Sharing with others what we’ve learned is rewarding.  Others are able to benefit from what we’ve discovered and we feel good about helping others with their learning.  The saying “it is better to give than to receive” really is true isn’t it.  I think the “movement” to document student imagelearning provides a powerful way to share and reflect on learning.  In my work in my District I have the privilege of visiting classrooms and documenting and sharing the learning teachers and their students are experiencing.  Visiting classrooms regularly is one of my personal goals.  One such recent visit was to a Kindergarten class to talk with the teacher and one of her students.  The teacher had documented a young learner who became a “Mathematician at Work” one morning. 

Jennifer Lawson

Come along with me and enjoy Keira’s learning journey…





Our District created a focus group this past school year.  About 20 K-3 and literacy support teachers are researching and learning how to capture and share student learning.  I’ve written previously about the group’s journey, in particular how they are using technology to support their work:

These teachers might use this approach to support students reflecting on their learning.  Students watch video or review pictures of themselves and/or other students learning while their teacher observes and hears their comments.  Teachers might record their students explaining their emergent writing and pictures so they can provide accurate written feedback to their students.  Parents are able to “see” how and what their kids are learning, on a regular basis.  It is likely that this approach to documenting learning will reduce formal reporting for early learners.  Perhaps one day more learning will be documented and reported through the use of a learning portfolio that begins in Kindergarten and carries on to Grade 12.  Such portfolios could become powerful living learning spaces that inform students, teachers, parents, and later, universities or potential employers.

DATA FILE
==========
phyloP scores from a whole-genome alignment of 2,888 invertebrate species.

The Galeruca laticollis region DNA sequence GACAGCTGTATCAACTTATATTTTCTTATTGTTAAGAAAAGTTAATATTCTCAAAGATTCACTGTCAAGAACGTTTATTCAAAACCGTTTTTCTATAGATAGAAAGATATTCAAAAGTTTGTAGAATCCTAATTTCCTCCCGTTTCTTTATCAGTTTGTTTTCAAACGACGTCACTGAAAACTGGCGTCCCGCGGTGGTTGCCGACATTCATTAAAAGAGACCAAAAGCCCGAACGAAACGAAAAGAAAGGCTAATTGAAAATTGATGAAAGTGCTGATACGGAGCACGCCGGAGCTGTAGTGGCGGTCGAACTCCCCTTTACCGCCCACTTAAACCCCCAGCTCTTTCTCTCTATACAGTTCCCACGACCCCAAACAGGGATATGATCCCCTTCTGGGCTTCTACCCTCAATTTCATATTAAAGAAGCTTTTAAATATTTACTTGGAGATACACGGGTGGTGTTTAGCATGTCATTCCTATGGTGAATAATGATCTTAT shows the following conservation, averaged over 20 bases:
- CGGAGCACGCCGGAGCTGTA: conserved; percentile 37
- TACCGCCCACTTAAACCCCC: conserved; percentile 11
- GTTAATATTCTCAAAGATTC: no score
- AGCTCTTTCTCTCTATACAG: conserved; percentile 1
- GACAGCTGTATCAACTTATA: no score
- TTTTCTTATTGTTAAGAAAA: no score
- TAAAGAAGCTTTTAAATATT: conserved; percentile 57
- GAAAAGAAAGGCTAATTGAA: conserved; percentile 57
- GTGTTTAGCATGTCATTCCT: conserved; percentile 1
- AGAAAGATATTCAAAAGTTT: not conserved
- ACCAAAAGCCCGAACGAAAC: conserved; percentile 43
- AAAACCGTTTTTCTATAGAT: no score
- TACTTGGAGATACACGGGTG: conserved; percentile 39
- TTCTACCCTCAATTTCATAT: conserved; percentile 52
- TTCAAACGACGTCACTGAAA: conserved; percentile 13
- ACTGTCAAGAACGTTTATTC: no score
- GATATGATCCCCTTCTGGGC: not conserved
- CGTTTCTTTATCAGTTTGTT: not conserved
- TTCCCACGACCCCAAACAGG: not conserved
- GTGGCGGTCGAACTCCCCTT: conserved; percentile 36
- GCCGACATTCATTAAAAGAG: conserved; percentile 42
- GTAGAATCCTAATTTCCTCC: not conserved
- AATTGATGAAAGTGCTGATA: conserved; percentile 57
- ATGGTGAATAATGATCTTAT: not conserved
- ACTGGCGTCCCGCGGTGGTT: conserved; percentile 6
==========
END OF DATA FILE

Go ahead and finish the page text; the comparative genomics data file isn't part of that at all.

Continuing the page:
Sunday, April 15, 2012

Learning, Just in Time

I remember the good old days when I used to have ample time to learn something new.  Back in the late 80’s I was working for the Dept. of Fisheries and Oceans Canada as a Systems Analyst in the data centre of a fishery research facility.  I remember being given a project to plan for and execute, wait for it… upgrading the Fortran programming language on the mainframe.  Wow, how exciting is that.  I took a couple of months to learn about, research, and plan for this change.  Learning and change back then was glacial compared to now.  I remember worrying about a lot of details I didn’t completely understand and made sure to learn everything possible before acting.  Things have certainly changed…  Those of us engaged in the digital world are having to adapt, learn, unlearn, relearn iStock_000019296536XSmallconstantly.  Essentially, I now subscribe to the “fearless learner” philosophy.

A few weeks ago I was asked by the professional development rep for one of our secondary schools if I would lead a workshop for their teachers on creating Prezi presentations.  I’m always up for a new challenge so I said “yes”.  Then it set in…  I remembered that I’m not an expert on using Prezi (my Prezi’s).  Sure, I’ve created a couple but I wouldn’t claim to be expert at this.  I began to wonder what I can share with these teachers to help them become proficient Prezi users.  Based on my experiences and frustrations last year using Prezi, I wrote an “open” letter to Prezi.  In preparing for this upcoming workshop (next Friday), I’m learning the new and improved capabilities of Prezi.  A few improvements I’ve discovered include:

  • better text formatting including coloring of individual words
  • bending and coloring arrows (shapes)
  • very flexible path editing
  • inserting Powerpoint slides and Prezi-izing them

There seem to be two main types of learners, those that need instruction to be able to move forward with something new and those that are comfortable with the unknown and are able to learn something new, ‘just in time’.  I think it is important to respect these differences in people.  However, I think it is equally important to help people shift into more of a learn as you go mode.  Things change too quickly to get caught up in needing to be taught all the time.  It is important however that people see and understand the big picture, the purpose of what they’re contemplating or being asked to do.  With context and purpose, they can hopefully anticipate what to expect from the new thing they are learning.  I also believe that people need to be reassured that failure is on the pathway to learning and that it’s okay to make mistakes.  In fact, if we aren’t making mistakes, I would say we’re not learning enough!